• Know the weather.  The weather in Penticton seems to be pretty variable from year to year.  In 2010, I had many friends who raced Ironman Canada/Challenge Penticton and there was no shortage of stories chronicling the cold and difficult conditions at the passes with rain, hail, and sleet at the higher elevations.  The year I did it in 2011, temperatures were scorching and the heat was the main obstacle for many athletes.  That year, many athletes in the front half of the race were using water liberally to try and keep cool while the back half of the field was actually running out of water.  And last year, conditions couldn't have been better in the 20C range with a mix of sun and cloud throughout the day.
  • Be sure to hydrate.  I usually take in about 750ml of fluid per hour and in 2011 that wasn't quite enough as the temperatures rose to about 37C down by Osoyoos.  If the temperature this year is in the 20's you should be pretty safe to stick to your usual nutrition plan, but if it gets into the 30's be sure to up your fluid intake.  By the time you're thirsty, you're already dehydrated and you could end up digging yourself a hole.
  • The ride down to Osoyoos is fast and a slight downhill, if you find yourself cruising along at 40kph and your HR is relatively low, consider taking advantage of that time to hydrate and relax. The work starts at Richter, and you can start to build there.  Also, depending on where you come out of the water, it could be a pretty crowded course while the field sorts itself out.   How some triathletes handle their bikes still boggles my mind sometimes, so when you pass someone, make sure they know you're there by yelling "Left!" or "Passing left!".  
  • Take your time up Richter, its not as bad as people make it out to be if you have a plan. Be mentally strong here and be very patient. I'm a strong climber/cyclist but I made a point of sticking to my planned 200 watts up Richter. For me this meant I was climbing at about 9-10kph. For my friend Keith, an average cyclist/triathlete who was trying to stick to 160 watts, this meant climbing at 6-7kph.  If you aren't racing with power, just climb at a pace where you can still hold a conversation with someone.  Richter is way too early to be burning matches so if people are passing you, Keep Calm and Carry On.
  • Learn to descend comfortably, it may be a little late for this less than 2 weeks out, but a couple rides with some long descents will do good to prepare you for the IMC course. Even if you just do the climbs and descents of the IMC course in the weeks before the race, you could save a couple minutes on the ride by being familiar with the long descents on the back of the Seven Sisters and Richter.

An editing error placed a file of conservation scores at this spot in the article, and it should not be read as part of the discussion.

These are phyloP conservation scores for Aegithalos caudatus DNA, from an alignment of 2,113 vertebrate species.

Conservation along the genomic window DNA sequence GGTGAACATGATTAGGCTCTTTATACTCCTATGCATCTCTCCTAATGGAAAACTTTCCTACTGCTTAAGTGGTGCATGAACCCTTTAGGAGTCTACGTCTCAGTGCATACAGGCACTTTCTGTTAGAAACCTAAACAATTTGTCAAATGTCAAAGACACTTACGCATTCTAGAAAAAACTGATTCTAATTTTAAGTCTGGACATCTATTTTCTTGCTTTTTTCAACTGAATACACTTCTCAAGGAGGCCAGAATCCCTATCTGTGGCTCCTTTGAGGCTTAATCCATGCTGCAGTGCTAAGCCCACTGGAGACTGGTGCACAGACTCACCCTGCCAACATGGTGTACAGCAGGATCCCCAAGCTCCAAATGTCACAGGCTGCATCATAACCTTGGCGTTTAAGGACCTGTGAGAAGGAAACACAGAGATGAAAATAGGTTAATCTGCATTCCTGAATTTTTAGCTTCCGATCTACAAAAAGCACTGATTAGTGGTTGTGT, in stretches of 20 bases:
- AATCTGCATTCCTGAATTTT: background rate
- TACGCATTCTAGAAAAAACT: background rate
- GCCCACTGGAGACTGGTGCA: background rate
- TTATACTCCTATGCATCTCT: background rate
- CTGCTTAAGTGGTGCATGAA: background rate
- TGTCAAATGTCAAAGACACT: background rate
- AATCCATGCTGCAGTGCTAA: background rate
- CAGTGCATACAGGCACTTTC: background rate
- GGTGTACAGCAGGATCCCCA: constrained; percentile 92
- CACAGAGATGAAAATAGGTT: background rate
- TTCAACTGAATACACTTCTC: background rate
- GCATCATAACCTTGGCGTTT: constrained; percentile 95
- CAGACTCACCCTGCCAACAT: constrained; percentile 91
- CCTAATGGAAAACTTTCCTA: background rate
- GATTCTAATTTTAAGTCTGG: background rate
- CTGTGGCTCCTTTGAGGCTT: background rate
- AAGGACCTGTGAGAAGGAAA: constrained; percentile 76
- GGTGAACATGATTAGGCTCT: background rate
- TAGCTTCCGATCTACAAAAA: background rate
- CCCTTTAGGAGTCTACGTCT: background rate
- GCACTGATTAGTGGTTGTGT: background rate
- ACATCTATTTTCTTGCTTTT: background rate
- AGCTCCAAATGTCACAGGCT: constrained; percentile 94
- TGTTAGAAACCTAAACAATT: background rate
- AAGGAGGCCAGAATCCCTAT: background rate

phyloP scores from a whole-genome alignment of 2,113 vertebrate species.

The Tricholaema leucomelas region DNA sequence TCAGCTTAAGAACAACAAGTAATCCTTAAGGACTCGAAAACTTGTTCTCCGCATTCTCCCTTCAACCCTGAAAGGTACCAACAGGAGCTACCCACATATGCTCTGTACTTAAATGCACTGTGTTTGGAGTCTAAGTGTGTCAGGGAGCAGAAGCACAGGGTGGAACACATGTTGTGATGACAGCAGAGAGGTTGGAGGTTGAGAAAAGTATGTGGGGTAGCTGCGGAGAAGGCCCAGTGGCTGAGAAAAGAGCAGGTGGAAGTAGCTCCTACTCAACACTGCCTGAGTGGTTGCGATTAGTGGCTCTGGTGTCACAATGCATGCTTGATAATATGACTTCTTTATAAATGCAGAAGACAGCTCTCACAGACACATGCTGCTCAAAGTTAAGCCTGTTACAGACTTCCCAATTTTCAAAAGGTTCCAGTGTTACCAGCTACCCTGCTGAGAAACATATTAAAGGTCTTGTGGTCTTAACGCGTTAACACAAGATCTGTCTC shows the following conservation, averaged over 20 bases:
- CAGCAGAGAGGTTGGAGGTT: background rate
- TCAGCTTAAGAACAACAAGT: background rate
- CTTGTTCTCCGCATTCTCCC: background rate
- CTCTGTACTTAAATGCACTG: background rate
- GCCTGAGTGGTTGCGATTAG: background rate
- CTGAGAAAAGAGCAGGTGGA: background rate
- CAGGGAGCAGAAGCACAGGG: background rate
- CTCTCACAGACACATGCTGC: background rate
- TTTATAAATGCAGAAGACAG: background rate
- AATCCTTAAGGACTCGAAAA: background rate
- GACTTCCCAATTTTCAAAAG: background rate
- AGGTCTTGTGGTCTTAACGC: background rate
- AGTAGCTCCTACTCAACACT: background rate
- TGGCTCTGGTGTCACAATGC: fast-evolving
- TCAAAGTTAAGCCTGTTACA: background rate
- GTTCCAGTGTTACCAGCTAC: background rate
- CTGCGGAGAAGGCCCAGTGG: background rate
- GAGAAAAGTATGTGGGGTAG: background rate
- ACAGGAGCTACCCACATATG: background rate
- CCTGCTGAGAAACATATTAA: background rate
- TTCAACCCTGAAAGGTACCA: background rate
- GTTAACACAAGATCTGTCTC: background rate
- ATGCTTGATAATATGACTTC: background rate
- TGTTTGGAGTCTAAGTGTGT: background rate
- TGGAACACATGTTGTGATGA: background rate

• On the rollers after Richter you may be tempted to try and take the momentum from the last descent and power over the crest of the hill to the next descent.  Don't.  These rollers are a little too long and few many to do this without burning up your legs.  At the race last year I definitely played cat and mouse with a few Maillot a Pois Rouge wannabes.  They would climb past me on the up, and I'd pedal past them on the down.  The difference between my approach and theirs was I was shooting for steady power output up and down, where they were attacking the climb and not pedalling on the descent.  Amateur hour, I didn't see most of them past the sixth roller until the finish line.
  • The out and back kind of sucks.  Its long and hot, and like any other out and back section of a looped race, it feels like you're only doing it to ride longer, which is exactly why its there.  This will probably be your first and only glimpse of some of the people who are going to beat you handily.  Buckle down mentally and think about why you're out here, think about crossing the finish line, and about everyone who is out there volunteering, cheering, and racing with you.  
  • The only good part about the out and back is that its where you get your special needs.  If you're like me and are totally comfortable sticking to race course nutrition, consider throwing an extra tube and CO2 canister in your special needs.  If you don't use it, thats $10 down the drain, if you need it but don't bring it, that could be 10 months training down the drain. Better to be wrong on the safe side.
  • Not long after the out and back you'll approach the Yellow Lake Climb. It starts so gradually that you may not even notice you're starting to climb. Here and all over the course you should always be mindful of your power/HR/perceived exertion. There are a lot of false flats and a lot of sections where the terrain will deceive you into thinking you aren't climbing when you actually are and this is definitely one of them.  This is a tough section, but near the top of Yellow Lake you'll come into a Tour de France style tunnel of cheers and fans.  Relish that moment, if you're going to get out of the saddle at any time on that course, that's the place to do it.